a predetermined opening is formed by blowing the fluid mainly containing gas onto a region that is supported by the impermeable portion of the breathable supporting member of the fiber aggregate.
15. The nonwoven fabric manufacturing method according to claim 5, wherein
in the blowing step,
a predetermined protrusion is formed by displacing fibers constituting the fiber aggregate so as to enter the second permeable portion by blowing the fluid mainly containing gas onto a region that is supported by the second permeable portion of the breathable supporting member of the fiber aggregate.
16. The nonwoven fabric manufacturing method according to claim 1, wherein
in the blowing step,
the fluid mainly containing gas is continuously blown onto the second side of the fiber aggregate.
17. The nonwoven fabric manufacturing method according to claim 1, wherein
in the blowing step, at least one of:
the fluid mainly containing gas, and the fluid mainly containing gas passing through the fiber aggregate and having changed flow direction by way of the impermeable portion, displace the fibers constituting the fiber aggregate.
18. A nonwoven fabric manufacturing apparatus comprising:
a breathable supporting member that supports a fiber aggregate formed in a sheet shape from a first side of the fiber aggregate, and is in a state where at least a part of fibers constituting the fiber aggregate has a degree of freedom;
a blowing device for blowing fluid mainly containing gas from a second side of the fiber aggregate supported from the first side by way of the breathable supporting member; and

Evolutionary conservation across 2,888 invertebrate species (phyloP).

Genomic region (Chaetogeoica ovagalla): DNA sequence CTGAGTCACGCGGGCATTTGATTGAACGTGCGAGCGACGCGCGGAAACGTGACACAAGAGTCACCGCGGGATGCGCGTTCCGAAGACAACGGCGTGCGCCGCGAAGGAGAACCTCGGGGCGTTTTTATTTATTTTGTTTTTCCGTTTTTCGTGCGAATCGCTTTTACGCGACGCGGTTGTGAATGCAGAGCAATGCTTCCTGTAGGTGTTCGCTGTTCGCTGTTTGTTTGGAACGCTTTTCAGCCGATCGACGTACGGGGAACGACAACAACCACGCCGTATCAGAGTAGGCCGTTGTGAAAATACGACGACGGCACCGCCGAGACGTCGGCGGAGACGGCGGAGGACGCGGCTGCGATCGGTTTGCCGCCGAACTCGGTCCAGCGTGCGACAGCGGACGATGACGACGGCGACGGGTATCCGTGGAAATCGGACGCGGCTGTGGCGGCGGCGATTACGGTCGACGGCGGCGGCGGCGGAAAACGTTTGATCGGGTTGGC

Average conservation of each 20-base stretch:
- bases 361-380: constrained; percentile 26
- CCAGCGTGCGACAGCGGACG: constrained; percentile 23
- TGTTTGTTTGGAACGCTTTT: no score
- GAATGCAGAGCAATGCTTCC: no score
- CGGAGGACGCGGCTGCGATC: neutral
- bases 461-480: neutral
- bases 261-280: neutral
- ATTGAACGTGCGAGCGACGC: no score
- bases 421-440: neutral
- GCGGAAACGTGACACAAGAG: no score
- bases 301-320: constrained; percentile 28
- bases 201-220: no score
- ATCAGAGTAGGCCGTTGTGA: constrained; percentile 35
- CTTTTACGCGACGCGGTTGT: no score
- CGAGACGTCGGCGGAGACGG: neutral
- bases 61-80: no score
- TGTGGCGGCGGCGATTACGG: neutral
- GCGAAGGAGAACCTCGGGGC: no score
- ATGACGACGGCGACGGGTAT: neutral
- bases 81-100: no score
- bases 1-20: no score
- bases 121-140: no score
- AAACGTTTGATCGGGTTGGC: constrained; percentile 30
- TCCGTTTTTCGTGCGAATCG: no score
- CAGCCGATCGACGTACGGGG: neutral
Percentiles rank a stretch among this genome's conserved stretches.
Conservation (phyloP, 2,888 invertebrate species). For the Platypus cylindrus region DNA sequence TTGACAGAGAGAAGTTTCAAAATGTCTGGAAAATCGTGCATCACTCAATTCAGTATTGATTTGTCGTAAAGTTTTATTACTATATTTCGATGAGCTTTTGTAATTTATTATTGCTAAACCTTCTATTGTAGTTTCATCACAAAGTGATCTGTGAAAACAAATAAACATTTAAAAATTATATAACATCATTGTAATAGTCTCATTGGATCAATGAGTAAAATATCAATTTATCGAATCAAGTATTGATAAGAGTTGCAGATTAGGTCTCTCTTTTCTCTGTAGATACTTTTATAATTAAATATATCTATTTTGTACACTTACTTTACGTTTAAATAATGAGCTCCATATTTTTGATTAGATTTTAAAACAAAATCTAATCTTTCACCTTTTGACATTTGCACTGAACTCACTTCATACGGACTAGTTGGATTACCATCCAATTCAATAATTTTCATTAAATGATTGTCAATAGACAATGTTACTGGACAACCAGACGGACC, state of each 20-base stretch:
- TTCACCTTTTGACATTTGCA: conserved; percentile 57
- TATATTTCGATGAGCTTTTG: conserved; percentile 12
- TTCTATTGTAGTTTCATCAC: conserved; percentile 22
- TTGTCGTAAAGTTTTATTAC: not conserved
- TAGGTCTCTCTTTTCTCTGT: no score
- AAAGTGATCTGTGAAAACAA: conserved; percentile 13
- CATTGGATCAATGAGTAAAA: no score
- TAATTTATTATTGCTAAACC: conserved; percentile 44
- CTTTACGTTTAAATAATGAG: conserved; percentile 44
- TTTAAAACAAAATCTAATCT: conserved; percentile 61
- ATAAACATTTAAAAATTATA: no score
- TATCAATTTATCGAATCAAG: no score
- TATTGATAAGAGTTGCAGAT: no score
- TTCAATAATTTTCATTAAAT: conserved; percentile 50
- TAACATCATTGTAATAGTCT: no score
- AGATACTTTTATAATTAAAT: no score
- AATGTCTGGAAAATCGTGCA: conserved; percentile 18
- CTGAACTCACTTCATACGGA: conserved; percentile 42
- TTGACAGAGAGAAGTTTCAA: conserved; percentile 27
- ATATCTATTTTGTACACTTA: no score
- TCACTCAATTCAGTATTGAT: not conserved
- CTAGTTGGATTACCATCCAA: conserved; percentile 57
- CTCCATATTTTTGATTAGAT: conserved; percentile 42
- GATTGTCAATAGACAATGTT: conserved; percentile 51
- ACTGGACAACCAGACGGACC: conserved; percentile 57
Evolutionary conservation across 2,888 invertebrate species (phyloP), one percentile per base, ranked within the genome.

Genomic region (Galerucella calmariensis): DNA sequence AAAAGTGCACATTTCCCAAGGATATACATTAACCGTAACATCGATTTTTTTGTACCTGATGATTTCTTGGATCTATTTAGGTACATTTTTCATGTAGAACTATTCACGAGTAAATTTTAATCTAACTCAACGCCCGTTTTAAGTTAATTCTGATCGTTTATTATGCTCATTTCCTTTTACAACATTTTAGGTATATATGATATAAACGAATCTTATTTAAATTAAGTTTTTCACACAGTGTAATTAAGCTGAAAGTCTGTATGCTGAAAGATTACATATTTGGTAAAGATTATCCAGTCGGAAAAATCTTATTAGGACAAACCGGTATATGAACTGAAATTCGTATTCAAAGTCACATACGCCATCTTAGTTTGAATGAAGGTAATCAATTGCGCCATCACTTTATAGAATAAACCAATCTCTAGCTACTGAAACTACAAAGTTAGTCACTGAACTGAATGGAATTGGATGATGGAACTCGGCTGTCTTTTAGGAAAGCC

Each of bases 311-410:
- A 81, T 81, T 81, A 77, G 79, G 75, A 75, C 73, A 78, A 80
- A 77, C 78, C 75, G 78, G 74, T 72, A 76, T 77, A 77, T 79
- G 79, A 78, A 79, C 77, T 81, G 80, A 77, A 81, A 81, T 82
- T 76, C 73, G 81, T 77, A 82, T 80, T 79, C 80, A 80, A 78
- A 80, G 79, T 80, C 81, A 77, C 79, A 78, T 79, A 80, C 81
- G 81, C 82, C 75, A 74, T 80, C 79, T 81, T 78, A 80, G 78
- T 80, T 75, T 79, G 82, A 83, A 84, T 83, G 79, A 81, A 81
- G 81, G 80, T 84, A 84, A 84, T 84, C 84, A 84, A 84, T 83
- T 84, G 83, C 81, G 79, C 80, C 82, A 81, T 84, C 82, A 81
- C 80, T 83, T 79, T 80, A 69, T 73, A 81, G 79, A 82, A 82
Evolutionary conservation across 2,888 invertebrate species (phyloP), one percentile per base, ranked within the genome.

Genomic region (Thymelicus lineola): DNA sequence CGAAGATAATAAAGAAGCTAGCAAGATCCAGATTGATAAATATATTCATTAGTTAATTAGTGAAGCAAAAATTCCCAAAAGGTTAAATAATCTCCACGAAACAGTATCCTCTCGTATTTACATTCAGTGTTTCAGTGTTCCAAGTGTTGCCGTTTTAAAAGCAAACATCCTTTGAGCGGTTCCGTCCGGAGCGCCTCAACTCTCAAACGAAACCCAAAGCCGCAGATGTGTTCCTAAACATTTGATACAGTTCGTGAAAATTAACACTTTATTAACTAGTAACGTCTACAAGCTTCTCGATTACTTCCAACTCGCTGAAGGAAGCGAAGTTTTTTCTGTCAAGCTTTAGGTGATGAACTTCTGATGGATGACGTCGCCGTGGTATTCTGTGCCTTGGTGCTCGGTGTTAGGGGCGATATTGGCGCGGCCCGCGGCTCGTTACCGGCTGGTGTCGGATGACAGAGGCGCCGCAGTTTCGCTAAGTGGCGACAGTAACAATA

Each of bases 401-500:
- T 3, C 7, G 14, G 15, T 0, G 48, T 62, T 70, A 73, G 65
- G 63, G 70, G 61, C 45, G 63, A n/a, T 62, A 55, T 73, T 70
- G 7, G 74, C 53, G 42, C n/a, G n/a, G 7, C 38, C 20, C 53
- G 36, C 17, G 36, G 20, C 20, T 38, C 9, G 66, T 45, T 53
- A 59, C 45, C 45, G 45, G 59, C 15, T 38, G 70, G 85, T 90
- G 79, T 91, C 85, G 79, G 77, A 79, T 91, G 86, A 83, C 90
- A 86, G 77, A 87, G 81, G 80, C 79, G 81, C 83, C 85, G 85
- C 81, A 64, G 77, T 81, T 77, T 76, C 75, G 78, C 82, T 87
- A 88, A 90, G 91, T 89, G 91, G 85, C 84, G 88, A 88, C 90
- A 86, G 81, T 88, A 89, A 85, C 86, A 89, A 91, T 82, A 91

a conveying mechanism for conveying the fiber aggregate in a predetermined direction, wherein
the conveying mechanism conveys the fiber aggregate, which is being supported from the first side by way of the breathable supporting member, in a first direction, and
the blowing device blows the fluid mainly containing gas onto the second side of the fiber aggregate, which is being conveyed in the first direction by way of the conveying mechanism.
19. A nonwoven fabric which is a nonwoven fabric of which a predefined conformation is adjusted by blowing fluid mainly containing gas onto a fiber aggregate, which is formed in a sheet shape and supported from a first side by way of a predetermined breathable supporting member, and which is in a state where at least a part of fibers constituting the fiber aggregate has a degree of freedom.
Description

This application is based on and claims the benefit of priority from Japanese Patent Application No. 2006-174504, filed on 23 Jun. 2006, the content of which is incorporated herein by reference.

BACKGROUND OF THE INVENTION

1. Field of the Invention

The present invention relates to a nonwoven fabric, a nonwoven fabric manufacturing method, and a nonwoven fabric manufacturing apparatus.

2. Related Art

Conventionally, nonwoven fabrics have been used in a wide range of fields including sanitary goods such as disposable diapers and sanitary napkins, cleaning goods such as wipers, and medical supplies such as masks. As described above, nonwoven fabrics have been used in various different fields; however, it is necessary to manufacture them so as to have properties and structures suitable for application of each product if they are actually applied in products in each field.